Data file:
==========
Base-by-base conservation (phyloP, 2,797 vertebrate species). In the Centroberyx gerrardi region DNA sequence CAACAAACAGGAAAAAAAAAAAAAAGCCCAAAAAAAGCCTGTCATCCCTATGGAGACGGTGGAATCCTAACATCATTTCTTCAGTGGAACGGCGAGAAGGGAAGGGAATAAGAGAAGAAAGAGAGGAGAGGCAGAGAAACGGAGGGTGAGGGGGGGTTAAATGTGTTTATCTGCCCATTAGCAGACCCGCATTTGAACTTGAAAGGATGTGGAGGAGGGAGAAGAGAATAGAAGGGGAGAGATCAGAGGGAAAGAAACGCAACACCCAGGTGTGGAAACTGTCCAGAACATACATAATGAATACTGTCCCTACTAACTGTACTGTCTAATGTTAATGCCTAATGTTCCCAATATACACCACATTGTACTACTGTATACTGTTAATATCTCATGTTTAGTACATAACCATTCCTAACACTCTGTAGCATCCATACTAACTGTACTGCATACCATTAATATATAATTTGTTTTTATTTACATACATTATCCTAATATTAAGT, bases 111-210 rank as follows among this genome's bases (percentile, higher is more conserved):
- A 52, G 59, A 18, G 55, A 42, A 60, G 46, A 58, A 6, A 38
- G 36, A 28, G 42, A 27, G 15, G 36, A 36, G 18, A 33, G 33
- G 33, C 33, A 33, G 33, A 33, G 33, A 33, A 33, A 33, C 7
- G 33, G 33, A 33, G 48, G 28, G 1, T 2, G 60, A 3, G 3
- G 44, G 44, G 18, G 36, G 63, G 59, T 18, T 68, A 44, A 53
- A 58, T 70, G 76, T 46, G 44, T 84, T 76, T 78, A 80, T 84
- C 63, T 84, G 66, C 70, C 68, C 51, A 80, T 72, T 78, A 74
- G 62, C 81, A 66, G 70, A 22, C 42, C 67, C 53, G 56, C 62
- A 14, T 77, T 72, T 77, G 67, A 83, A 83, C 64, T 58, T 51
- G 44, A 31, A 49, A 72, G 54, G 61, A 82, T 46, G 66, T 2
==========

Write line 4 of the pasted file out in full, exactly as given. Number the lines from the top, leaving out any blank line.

- G 33, C 33, A 33, G 33, A 33, G 33, A 33, A 33, A 33, C 7